5. Psychological Symptoms That Are Not Explained

Individuals with a history of developmental trauma may experience a range of psychological symptoms, including obsessive-compulsive behavior, intense mood swings, irritability, anger, depression, emotional numbing, or severe anxiety.
These symptoms can vary in intensity and may occur intermittently throughout the day. People with this type of trauma may attempt to “distract” themselves from these symptoms by denying or rationalizing them, or may resort to substance abuse or behavioral addictions as coping mechanisms. This can be a maladaptive way of trying to numb their symptoms.

What to do next if you’re suffering from emotional attachment trauma?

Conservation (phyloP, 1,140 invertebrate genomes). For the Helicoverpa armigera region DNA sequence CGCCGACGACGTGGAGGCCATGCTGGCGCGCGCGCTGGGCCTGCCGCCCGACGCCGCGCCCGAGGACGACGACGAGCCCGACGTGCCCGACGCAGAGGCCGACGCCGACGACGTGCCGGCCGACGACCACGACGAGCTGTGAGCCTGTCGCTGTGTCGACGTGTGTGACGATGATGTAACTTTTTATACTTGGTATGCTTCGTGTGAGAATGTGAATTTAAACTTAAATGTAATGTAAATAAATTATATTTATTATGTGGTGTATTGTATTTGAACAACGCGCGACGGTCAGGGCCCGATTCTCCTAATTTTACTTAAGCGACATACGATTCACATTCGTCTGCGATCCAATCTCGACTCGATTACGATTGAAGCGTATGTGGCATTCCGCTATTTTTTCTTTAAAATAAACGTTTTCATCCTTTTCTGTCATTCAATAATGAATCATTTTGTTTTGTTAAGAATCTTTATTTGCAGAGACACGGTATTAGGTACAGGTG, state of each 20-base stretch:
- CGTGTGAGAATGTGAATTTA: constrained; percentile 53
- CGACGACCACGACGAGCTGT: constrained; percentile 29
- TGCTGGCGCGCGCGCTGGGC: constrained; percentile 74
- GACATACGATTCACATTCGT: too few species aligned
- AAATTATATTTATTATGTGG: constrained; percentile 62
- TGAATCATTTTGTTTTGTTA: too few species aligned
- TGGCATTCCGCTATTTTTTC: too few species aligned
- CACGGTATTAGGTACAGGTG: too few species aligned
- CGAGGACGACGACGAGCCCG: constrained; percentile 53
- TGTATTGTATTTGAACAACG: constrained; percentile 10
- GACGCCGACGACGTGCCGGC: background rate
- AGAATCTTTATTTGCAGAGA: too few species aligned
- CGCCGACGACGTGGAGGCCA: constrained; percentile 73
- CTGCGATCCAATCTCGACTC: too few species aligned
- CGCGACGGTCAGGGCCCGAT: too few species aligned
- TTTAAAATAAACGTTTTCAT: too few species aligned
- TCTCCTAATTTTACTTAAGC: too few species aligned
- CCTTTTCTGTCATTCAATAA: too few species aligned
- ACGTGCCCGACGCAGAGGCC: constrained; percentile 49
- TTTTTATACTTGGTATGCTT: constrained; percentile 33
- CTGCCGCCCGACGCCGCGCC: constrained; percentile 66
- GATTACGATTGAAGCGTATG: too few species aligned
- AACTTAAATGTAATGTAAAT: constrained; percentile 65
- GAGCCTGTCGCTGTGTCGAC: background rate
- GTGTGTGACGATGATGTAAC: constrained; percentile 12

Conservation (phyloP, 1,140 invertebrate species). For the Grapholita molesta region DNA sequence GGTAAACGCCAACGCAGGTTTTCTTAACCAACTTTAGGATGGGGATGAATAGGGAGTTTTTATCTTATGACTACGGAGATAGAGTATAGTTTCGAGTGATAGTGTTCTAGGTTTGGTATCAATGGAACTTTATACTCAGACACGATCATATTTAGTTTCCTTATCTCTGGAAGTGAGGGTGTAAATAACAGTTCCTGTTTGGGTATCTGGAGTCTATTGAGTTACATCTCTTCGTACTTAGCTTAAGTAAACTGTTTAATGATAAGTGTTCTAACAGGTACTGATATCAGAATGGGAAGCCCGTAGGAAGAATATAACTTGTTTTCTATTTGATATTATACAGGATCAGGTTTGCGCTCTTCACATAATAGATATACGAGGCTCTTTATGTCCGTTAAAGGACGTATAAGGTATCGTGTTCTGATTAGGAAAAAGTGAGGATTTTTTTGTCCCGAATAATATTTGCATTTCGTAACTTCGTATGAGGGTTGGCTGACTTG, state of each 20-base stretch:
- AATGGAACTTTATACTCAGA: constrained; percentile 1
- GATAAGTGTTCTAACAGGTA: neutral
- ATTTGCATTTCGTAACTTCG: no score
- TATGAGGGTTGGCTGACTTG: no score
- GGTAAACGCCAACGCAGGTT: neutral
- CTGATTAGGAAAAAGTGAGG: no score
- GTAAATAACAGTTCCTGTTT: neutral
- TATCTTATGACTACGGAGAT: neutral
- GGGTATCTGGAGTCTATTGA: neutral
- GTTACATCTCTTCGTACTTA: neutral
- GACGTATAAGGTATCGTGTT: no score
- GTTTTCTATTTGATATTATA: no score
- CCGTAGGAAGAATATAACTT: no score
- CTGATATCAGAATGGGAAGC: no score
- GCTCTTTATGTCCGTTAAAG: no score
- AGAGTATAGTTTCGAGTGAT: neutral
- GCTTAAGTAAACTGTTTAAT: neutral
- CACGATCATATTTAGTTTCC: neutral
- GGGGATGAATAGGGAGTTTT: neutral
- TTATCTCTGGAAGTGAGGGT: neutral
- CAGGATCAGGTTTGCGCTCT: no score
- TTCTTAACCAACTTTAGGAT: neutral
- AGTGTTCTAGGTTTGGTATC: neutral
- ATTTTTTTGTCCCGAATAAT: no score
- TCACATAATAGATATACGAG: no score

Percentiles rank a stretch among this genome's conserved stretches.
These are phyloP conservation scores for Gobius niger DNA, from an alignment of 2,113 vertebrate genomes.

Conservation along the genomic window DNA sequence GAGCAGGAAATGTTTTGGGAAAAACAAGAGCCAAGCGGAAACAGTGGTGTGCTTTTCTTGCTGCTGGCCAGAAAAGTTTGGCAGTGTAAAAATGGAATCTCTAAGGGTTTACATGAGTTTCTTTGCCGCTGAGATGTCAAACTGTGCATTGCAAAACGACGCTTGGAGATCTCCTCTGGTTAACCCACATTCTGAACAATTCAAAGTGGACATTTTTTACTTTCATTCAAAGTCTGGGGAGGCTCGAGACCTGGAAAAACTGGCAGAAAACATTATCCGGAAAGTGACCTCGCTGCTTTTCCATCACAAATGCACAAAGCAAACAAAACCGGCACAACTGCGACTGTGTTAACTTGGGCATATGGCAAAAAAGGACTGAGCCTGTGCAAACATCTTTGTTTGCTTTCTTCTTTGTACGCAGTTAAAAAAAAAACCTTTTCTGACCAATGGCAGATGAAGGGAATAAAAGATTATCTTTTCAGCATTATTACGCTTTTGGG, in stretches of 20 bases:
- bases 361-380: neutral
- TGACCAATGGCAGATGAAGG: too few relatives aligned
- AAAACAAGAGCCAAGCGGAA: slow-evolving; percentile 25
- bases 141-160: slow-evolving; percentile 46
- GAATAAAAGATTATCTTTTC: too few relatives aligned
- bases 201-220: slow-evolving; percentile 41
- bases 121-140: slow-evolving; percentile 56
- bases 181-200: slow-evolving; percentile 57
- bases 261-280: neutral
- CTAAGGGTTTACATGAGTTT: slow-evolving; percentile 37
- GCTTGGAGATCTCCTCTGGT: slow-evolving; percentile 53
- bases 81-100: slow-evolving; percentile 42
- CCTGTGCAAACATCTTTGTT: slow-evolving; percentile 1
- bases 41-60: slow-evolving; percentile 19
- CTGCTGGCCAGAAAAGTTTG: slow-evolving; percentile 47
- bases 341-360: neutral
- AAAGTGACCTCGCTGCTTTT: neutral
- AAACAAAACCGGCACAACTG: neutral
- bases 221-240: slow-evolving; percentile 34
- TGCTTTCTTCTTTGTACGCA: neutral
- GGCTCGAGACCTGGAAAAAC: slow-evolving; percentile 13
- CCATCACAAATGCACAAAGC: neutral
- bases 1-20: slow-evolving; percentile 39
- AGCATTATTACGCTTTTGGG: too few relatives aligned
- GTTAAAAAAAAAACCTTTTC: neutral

Everyone’s experience of healing from trauma is unique. It’s important to be aware of whether you have experienced childhood developmental trauma and how it may be affecting your relationships as an adult. Sometimes, the effects of trauma can be overwhelming and we may try to push them away or avoid them.
If you notice that you’re engaging in these behaviors, it’s important to seek help from a trauma therapist who can support you on your healing journey. Remember, you’re not alone and it’s never too late to start healing.

There are several ways that people can work to overcome emotional attachment trauma:

  1. Therapy: One of the most effective ways to overcome emotional attachment trauma is through therapy. A therapist can help you process your experiences, understand the impact of your trauma on your life, and develop coping strategies to manage symptoms.